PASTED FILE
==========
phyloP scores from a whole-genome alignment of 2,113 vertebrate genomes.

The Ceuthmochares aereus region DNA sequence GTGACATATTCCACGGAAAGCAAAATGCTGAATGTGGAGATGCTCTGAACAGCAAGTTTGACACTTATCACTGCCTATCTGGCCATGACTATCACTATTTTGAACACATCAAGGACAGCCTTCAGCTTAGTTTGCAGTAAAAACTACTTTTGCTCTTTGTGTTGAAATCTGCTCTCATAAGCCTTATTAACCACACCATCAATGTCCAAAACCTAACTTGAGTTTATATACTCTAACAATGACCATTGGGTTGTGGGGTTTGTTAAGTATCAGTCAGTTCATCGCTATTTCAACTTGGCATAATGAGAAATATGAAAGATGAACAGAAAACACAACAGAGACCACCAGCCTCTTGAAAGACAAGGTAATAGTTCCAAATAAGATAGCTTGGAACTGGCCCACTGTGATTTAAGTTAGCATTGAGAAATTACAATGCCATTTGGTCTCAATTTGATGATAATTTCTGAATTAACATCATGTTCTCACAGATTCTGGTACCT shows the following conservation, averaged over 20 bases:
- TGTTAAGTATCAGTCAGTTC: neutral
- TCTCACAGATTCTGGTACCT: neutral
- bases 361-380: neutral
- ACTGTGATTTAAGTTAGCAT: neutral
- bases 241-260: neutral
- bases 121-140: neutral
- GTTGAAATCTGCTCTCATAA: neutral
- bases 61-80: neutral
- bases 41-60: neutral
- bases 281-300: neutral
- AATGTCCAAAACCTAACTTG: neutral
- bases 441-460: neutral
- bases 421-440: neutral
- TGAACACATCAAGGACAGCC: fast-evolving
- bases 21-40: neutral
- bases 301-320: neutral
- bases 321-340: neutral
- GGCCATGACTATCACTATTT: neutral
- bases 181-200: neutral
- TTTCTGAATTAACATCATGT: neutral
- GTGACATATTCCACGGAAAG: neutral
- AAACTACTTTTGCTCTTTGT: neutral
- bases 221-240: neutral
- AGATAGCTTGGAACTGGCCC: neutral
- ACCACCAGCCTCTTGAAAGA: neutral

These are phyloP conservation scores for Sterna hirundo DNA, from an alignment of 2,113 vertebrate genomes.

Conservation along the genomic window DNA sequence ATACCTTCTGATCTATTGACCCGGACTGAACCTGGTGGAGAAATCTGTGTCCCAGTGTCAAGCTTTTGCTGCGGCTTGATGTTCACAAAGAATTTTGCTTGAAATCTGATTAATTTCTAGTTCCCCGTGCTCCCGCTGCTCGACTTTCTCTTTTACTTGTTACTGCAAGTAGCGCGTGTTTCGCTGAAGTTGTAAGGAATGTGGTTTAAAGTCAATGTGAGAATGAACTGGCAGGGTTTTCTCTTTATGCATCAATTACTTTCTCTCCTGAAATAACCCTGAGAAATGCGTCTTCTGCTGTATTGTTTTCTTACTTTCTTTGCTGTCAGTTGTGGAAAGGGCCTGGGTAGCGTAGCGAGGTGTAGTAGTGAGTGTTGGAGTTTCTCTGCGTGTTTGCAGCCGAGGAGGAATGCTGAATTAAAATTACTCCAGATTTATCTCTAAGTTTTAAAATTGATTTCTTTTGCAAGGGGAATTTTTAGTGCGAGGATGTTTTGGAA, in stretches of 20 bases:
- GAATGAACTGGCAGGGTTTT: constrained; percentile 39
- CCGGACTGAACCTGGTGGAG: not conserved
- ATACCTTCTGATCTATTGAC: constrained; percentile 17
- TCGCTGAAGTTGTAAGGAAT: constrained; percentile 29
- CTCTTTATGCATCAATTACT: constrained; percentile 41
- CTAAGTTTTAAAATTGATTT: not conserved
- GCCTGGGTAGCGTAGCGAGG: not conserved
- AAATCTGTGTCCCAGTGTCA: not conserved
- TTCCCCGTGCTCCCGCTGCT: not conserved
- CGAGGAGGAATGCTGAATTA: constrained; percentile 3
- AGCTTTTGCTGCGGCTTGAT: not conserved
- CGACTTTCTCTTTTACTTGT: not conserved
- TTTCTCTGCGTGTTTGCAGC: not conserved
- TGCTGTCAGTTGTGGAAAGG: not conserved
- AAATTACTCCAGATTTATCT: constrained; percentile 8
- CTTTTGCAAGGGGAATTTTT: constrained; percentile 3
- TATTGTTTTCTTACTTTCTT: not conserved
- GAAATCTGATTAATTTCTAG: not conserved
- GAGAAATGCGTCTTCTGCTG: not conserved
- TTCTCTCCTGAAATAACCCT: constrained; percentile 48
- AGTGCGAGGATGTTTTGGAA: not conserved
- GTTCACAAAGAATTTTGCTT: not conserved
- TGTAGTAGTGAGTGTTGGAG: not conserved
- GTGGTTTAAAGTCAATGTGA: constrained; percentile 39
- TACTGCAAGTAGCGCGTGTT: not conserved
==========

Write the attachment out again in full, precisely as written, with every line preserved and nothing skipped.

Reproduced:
phyloP scores from a whole-genome alignment of 2,113 vertebrate genomes.

The Ceuthmochares aereus region DNA sequence GTGACATATTCCACGGAAAGCAAAATGCTGAATGTGGAGATGCTCTGAACAGCAAGTTTGACACTTATCACTGCCTATCTGGCCATGACTATCACTATTTTGAACACATCAAGGACAGCCTTCAGCTTAGTTTGCAGTAAAAACTACTTTTGCTCTTTGTGTTGAAATCTGCTCTCATAAGCCTTATTAACCACACCATCAATGTCCAAAACCTAACTTGAGTTTATATACTCTAACAATGACCATTGGGTTGTGGGGTTTGTTAAGTATCAGTCAGTTCATCGCTATTTCAACTTGGCATAATGAGAAATATGAAAGATGAACAGAAAACACAACAGAGACCACCAGCCTCTTGAAAGACAAGGTAATAGTTCCAAATAAGATAGCTTGGAACTGGCCCACTGTGATTTAAGTTAGCATTGAGAAATTACAATGCCATTTGGTCTCAATTTGATGATAATTTCTGAATTAACATCATGTTCTCACAGATTCTGGTACCT shows the following conservation, averaged over 20 bases:
- TGTTAAGTATCAGTCAGTTC: neutral
- TCTCACAGATTCTGGTACCT: neutral
- bases 361-380: neutral
- ACTGTGATTTAAGTTAGCAT: neutral
- bases 241-260: neutral
- bases 121-140: neutral
- GTTGAAATCTGCTCTCATAA: neutral
- bases 61-80: neutral
- bases 41-60: neutral
- bases 281-300: neutral
- AATGTCCAAAACCTAACTTG: neutral
- bases 441-460: neutral
- bases 421-440: neutral
- TGAACACATCAAGGACAGCC: fast-evolving
- bases 21-40: neutral
- bases 301-320: neutral
- bases 321-340: neutral
- GGCCATGACTATCACTATTT: neutral
- bases 181-200: neutral
- TTTCTGAATTAACATCATGT: neutral
- GTGACATATTCCACGGAAAG: neutral
- AAACTACTTTTGCTCTTTGT: neutral
- bases 221-240: neutral
- AGATAGCTTGGAACTGGCCC: neutral
- ACCACCAGCCTCTTGAAAGA: neutral

These are phyloP conservation scores for Sterna hirundo DNA, from an alignment of 2,113 vertebrate genomes.

Conservation along the genomic window DNA sequence ATACCTTCTGATCTATTGACCCGGACTGAACCTGGTGGAGAAATCTGTGTCCCAGTGTCAAGCTTTTGCTGCGGCTTGATGTTCACAAAGAATTTTGCTTGAAATCTGATTAATTTCTAGTTCCCCGTGCTCCCGCTGCTCGACTTTCTCTTTTACTTGTTACTGCAAGTAGCGCGTGTTTCGCTGAAGTTGTAAGGAATGTGGTTTAAAGTCAATGTGAGAATGAACTGGCAGGGTTTTCTCTTTATGCATCAATTACTTTCTCTCCTGAAATAACCCTGAGAAATGCGTCTTCTGCTGTATTGTTTTCTTACTTTCTTTGCTGTCAGTTGTGGAAAGGGCCTGGGTAGCGTAGCGAGGTGTAGTAGTGAGTGTTGGAGTTTCTCTGCGTGTTTGCAGCCGAGGAGGAATGCTGAATTAAAATTACTCCAGATTTATCTCTAAGTTTTAAAATTGATTTCTTTTGCAAGGGGAATTTTTAGTGCGAGGATGTTTTGGAA, in stretches of 20 bases:
- GAATGAACTGGCAGGGTTTT: constrained; percentile 39
- CCGGACTGAACCTGGTGGAG: not conserved
- ATACCTTCTGATCTATTGAC: constrained; percentile 17
- TCGCTGAAGTTGTAAGGAAT: constrained; percentile 29
- CTCTTTATGCATCAATTACT: constrained; percentile 41
- CTAAGTTTTAAAATTGATTT: not conserved
- GCCTGGGTAGCGTAGCGAGG: not conserved
- AAATCTGTGTCCCAGTGTCA: not conserved
- TTCCCCGTGCTCCCGCTGCT: not conserved
- CGAGGAGGAATGCTGAATTA: constrained; percentile 3
- AGCTTTTGCTGCGGCTTGAT: not conserved
- CGACTTTCTCTTTTACTTGT: not conserved
- TTTCTCTGCGTGTTTGCAGC: not conserved
- TGCTGTCAGTTGTGGAAAGG: not conserved
- AAATTACTCCAGATTTATCT: constrained; percentile 8
- CTTTTGCAAGGGGAATTTTT: constrained; percentile 3
- TATTGTTTTCTTACTTTCTT: not conserved
- GAAATCTGATTAATTTCTAG: not conserved
- GAGAAATGCGTCTTCTGCTG: not conserved
- TTCTCTCCTGAAATAACCCT: constrained; percentile 48
- AGTGCGAGGATGTTTTGGAA: not conserved
- GTTCACAAAGAATTTTGCTT: not conserved
- TGTAGTAGTGAGTGTTGGAG: not conserved
- GTGGTTTAAAGTCAATGTGA: constrained; percentile 39
- TACTGCAAGTAGCGCGTGTT: not conserved